Short-track speedskater Steven Bradbury won the 1,000 m event at the 2002 Winter Olympics. He was the first Australian to win a Winter Olympic gold medal and was also part of the short track relay team that won Australia's first Winter Olympic medal (a bronze in 1994).[32]

Curling facilities are limited in Australia. There is curling at Sydney Ice Arena in New South Wales, while curling also occurs in Melbourne [33] and is also played in Brisbane.[34]

Ice Hockey is played in many major cities in Australia, with the NHL affiliated Australian Ice Hockey League.

Sliding sports[edit]

Main article: Sledding in Australia

Australia lacks any bobsleigh tracks (used for bobsleigh, luge and skeleton), but there is a bobsleigh push track in the Docklands area in Melbourne.[35]

Australia at the Winter Olympics[edit]

Australia first competed in the Winter Olympic Games in 1936 and has taken part in every Winter Olympics since 1952. It won its first Winter Olympic medal, a bronze, in 1994, and became the only southern hemisphere country to win Winter Olympic gold in 2002. Australia has competed in every Winter Paralympic Games, and has won medals at every Winter Paralympics since 1992.

Australian medals at the Winter Olympic Games
Year Athletes Sports  Gold   Silver Bronze Total 
1994 27 9 0 0 1 1
1998 24 8 0 0 1 1
2002 27 5 2 0 0 2
2006 40 10 1 - 1 2
Australian medals at the Winter Paralympic Games
Year  Gold   Silver Bronze Total 
1992 1 1 2 4
1994 3 2 4 9
1998 1 0 1 2
2002 6 1 0 7
2006 0 1 1 2

Sports played in winter[edit]

A sold out Melbourne Cricket Ground crowd during the Australian Rules Football (AFL) Grand Final Day of 2007.

Australia's mild winters mean that in most parts of Australia, regular outdoor sports can be played all year, and indeed more vigorous sports are more comfortably played in winter. Australian rules football and rugby league, the two most popular spectator sports in Australia, are played primarily in winter. See Sport in Australia.

Australia's National Rugby League Team, Brisbane 2009.
Harry Kewell playing for the Australian National Soccer Team (Socceroos).
The Wallabies (Australian national rugby union team) compete for the ball in a lineout in a match against the South African Springboks.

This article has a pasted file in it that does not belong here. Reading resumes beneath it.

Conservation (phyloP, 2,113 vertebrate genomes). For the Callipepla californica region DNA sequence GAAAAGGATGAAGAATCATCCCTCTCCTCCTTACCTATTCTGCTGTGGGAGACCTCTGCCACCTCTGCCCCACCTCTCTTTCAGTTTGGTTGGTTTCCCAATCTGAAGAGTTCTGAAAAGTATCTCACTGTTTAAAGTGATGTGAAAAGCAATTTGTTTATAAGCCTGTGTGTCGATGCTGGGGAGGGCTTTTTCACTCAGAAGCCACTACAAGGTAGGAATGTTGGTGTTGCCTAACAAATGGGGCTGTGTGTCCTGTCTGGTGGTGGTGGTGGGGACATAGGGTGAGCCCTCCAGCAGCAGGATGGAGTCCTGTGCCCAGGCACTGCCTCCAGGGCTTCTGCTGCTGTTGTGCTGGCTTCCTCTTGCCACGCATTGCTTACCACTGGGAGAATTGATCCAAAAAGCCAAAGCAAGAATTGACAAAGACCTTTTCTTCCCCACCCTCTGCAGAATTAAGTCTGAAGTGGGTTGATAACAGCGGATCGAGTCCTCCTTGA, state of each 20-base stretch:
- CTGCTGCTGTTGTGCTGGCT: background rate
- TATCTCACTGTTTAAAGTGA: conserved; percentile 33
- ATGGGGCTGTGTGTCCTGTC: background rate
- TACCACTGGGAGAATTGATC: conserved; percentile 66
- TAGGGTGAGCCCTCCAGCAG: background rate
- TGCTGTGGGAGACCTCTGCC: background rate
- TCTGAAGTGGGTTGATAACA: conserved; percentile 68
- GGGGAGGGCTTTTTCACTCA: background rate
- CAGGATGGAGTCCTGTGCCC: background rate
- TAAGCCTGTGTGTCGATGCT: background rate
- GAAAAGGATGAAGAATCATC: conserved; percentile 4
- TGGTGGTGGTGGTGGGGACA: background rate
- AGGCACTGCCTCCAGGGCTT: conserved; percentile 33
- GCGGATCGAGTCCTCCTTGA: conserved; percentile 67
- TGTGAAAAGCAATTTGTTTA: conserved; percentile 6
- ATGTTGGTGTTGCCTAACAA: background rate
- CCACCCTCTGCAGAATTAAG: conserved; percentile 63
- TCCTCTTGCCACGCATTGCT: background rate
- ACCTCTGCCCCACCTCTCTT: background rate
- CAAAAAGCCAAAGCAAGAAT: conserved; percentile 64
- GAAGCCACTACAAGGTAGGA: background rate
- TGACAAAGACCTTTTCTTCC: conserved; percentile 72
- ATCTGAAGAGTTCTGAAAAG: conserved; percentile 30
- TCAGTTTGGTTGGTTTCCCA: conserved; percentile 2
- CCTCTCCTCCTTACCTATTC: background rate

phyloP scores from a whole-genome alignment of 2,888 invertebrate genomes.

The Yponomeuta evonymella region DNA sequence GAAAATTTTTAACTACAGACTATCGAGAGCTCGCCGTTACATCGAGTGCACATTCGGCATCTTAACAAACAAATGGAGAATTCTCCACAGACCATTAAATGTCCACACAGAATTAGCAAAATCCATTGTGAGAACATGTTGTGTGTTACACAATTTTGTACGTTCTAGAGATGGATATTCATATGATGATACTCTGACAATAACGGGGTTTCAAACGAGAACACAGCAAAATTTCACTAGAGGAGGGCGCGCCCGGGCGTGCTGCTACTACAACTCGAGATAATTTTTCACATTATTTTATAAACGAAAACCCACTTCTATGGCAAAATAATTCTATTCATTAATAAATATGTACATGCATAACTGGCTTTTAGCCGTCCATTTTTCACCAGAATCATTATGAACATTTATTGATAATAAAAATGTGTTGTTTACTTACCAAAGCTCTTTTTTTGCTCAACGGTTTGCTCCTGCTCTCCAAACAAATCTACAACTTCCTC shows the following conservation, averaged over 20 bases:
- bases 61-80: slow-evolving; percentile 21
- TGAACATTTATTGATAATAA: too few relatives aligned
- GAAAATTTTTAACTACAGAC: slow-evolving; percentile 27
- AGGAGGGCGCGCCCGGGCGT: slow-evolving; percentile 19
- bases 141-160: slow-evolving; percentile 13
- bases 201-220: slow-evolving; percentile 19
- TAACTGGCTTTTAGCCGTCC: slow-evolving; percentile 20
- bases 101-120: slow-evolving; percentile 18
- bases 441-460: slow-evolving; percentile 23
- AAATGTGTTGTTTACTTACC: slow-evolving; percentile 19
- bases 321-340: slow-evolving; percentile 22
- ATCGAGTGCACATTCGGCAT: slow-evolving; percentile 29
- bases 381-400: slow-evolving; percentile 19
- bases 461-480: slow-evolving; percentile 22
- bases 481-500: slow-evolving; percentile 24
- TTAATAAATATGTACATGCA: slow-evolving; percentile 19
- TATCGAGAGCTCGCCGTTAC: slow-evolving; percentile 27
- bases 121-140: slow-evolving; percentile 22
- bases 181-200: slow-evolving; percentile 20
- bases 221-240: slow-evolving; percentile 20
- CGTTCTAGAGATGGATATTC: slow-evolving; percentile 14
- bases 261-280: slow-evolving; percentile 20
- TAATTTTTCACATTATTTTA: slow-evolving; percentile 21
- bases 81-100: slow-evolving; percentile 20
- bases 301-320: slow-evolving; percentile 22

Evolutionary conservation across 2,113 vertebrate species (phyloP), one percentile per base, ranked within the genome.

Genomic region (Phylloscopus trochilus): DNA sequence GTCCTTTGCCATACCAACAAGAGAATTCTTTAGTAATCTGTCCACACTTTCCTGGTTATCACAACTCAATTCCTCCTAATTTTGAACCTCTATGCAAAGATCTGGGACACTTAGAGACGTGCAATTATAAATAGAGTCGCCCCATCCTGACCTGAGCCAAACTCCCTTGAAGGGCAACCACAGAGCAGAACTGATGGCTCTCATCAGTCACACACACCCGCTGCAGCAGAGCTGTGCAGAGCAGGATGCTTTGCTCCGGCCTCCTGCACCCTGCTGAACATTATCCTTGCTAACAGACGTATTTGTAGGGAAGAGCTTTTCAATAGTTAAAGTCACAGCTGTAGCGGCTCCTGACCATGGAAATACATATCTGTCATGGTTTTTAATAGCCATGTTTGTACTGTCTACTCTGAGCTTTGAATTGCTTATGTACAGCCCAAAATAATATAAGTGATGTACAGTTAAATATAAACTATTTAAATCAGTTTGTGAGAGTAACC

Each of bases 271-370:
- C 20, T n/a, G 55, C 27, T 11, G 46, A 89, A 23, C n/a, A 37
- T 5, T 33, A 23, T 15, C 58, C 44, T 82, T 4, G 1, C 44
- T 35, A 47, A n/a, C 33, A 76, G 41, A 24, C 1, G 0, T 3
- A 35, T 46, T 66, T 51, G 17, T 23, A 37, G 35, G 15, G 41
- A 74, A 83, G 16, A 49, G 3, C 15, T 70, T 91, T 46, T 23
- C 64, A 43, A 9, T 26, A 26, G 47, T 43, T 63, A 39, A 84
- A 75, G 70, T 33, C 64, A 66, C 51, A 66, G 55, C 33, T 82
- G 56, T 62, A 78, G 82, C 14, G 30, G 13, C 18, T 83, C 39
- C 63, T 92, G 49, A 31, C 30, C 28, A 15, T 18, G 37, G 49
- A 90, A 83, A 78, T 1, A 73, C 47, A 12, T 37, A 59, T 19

Reports of rugby union being played in Australia date back to the 1820s, with local clubs established by the 1860s.[36] The game has been especially popular as a winter sport in Queensland, New South Wales and the Australian Capital Territory. The Australian national rugby union team is called the Wallabies. Since the 1920s the Wallabies have worn green and gold jerseys.[36] Despite having a relatively small player base, mainly in NSW and Queensland, the national side has twice won the Rugby World Cup – in 1991 and 1999. Australia hosted the 2003 Rugby World Cup, which saw the Wallabies defeated by England in the final at Telstra Stadium. Other notable competitions include the annual Bledisloe Cup played against Australia's traditional rivals, the New Zealand All Blacks since 1931, and the Tri-Nations competition involving South Africa and New Zealand. Australia has produced a number of notable rugby players of national stature, including Sir Edward Dunlop, Mark Ella (one of the first indigenous Australians to captain a national side) and the prolific try scorer David Campese.

In 1908, rugby league was established in Australia by former rugby union players and supporters as a breakaway professional code. The new code gained and has maintained a wider following in Australia than rugby union, which remained amateur until the 1990s.[36] It has traditionally been seen as a "working man's sport" with its roots in the working class communities of the northern English counties of Lancashire and Yorkshire translating to similar areas of Western Sydney and Brisbane. Rugby league is the most popular winter sport in New South Wales, Queensland and the Australian Capital Territory.[citation needed] The elite club competition is the National Rugby League (NRL), which features ten teams from New South Wales, three teams from Queensland, and one team each from Victoria, Australian Capital Territory and New Zealand. The season culminates in the premiership deciding game, the NRL Grand Final, traditionally one of Australia's most popular sporting events and one of the largest club championship matches in the world.[37] Rugby League is played in all Australian states and territories, but has a much reduced participation in the southern and western states. The New South Wales Blues and Queensland Maroons play a representative series against each other every year, called the State of Origin series, which is one of Australia's major sporting events. In addition, the Australian Kangaroos represent the country in international matches. Since its inception in 1954, the Australian team has dominated the Rugby League World Cup, having won the competition nine times.[38]